When creating top-level sections on your page, it’s sometimes necessary to add an inner Container block inside your main Container block to keep your content contained.
For example, let’s look at a full-width page with a single Container block and content inside of it.
Having a full-width Container block like this is common so you can have a full-width background color or image. However, we usually want to contain our content within it to a certain width.
To do this, you can either manually add a new Container block inside of the full-width Container block, give it a
max-width and center it using
auto left/right margins.
Alternatively, you can click this button in the Container toolbar that will do all of that for you:
Clicking this button will automatically:
- Insert the inner Container block.
- Select that block for you.
- Set the Max Width of the inner Container block to the Global Width. The max width can be changed in the blocks Sizing panel.
- Horizontally align the inner Container block to the center. This is achieved by setting the blocks Spacing > Margins > Left & Right to “auto”.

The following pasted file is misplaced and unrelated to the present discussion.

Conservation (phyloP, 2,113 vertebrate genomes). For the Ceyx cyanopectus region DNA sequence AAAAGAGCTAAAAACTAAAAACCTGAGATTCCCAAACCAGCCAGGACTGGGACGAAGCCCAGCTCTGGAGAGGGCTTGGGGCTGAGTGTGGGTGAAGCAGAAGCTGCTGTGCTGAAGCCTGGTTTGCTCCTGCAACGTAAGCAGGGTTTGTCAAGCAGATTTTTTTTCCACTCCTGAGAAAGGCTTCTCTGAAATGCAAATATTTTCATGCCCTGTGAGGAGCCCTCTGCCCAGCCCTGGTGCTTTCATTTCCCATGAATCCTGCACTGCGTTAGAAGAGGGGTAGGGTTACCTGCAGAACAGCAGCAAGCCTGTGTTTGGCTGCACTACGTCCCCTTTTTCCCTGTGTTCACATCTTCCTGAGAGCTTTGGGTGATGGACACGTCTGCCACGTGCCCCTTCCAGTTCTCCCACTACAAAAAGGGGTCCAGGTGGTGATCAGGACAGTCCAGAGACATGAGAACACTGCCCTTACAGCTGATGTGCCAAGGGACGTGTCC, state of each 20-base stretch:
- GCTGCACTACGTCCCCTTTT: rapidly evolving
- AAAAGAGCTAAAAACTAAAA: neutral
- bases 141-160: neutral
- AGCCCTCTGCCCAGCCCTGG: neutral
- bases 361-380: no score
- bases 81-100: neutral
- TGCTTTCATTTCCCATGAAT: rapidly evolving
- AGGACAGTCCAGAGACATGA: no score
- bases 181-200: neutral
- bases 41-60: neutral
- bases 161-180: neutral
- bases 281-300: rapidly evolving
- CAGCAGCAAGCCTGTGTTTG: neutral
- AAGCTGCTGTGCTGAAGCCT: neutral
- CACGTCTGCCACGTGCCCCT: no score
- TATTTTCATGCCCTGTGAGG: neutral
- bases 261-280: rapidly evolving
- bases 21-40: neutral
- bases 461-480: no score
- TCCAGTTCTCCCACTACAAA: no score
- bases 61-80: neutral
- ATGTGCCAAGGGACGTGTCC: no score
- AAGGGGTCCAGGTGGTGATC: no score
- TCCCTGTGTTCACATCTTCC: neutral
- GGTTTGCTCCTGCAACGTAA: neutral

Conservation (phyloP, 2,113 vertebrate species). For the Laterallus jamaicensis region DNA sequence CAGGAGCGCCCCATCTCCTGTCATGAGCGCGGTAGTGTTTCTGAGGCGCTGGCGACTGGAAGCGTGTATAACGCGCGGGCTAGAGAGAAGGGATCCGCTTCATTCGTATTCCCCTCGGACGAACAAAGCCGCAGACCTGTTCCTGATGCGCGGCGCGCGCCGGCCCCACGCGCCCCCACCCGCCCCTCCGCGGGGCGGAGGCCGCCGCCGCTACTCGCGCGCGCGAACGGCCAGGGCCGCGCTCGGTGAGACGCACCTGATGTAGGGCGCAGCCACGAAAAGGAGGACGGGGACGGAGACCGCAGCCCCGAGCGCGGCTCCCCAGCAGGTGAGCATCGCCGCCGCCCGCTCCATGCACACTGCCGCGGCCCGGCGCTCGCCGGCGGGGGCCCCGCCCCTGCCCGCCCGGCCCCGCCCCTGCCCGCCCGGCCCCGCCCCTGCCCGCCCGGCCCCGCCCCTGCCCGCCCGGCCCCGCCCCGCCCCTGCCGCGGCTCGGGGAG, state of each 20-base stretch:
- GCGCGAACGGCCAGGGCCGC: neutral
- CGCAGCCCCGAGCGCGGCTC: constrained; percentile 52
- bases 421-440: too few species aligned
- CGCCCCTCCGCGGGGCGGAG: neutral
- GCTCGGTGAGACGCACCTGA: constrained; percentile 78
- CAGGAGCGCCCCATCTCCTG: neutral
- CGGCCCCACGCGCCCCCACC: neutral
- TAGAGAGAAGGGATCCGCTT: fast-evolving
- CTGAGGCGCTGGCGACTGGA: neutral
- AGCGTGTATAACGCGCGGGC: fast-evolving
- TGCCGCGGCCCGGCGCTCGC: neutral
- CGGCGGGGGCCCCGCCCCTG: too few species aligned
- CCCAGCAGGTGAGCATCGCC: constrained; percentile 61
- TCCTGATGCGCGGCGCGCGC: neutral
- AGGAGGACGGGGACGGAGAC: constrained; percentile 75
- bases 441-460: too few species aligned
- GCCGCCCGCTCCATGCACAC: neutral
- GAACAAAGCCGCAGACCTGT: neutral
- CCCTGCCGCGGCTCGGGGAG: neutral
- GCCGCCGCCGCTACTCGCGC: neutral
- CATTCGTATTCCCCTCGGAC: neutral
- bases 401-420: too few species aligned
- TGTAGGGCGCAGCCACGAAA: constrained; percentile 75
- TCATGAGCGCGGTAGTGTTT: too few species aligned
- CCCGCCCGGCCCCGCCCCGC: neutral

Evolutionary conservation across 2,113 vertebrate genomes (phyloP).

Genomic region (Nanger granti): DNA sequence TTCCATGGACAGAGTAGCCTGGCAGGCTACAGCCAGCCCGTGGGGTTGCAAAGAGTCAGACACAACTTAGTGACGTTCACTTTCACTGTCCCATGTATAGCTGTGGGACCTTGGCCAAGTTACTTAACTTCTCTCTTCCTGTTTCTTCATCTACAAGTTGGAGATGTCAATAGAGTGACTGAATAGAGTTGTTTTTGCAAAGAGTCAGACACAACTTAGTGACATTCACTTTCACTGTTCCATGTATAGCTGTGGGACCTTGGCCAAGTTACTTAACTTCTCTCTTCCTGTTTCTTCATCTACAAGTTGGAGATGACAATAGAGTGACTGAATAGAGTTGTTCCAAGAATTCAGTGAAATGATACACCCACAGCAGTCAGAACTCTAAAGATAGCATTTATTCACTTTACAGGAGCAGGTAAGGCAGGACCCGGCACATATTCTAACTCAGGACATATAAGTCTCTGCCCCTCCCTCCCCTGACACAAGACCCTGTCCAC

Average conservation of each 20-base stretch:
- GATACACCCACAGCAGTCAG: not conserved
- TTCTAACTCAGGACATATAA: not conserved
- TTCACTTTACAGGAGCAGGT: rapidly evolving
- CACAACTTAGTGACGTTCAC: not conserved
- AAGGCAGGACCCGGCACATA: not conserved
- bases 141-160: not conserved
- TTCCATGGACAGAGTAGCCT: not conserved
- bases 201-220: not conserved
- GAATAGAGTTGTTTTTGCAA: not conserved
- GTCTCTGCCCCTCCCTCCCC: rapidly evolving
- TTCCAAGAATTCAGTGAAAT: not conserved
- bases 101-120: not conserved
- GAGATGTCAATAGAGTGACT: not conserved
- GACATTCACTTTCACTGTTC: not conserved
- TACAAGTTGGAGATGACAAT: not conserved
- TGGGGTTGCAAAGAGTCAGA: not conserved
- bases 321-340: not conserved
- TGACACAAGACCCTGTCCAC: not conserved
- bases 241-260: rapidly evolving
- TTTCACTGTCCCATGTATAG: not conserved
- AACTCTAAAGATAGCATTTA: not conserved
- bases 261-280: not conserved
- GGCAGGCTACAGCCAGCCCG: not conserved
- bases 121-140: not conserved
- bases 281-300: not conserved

Note that this shortcut won’t appear if the Container is already inside another block. In those instances, you can manually add one as you would any other block.
You can see in our second Container block below that our content is now contained.
When should I add an inner Container block?
A common design pattern for full-width pages is to split the page into sections. Each section may have a background color or image that stretches the width of the viewport. But the content inside the section never expands beyond a certain width. This is where adding an inside Container block for your content blocks is recommended. But it is purely up to you now, it’s your design and your decision.
What happens if I don’t add another Container inside?
To begin with, nothing bad will happen. It just means if you’re building a full-width page, the content you add inside that container may span the width of the viewport. Which may result in a very wide layout when viewed on large screens.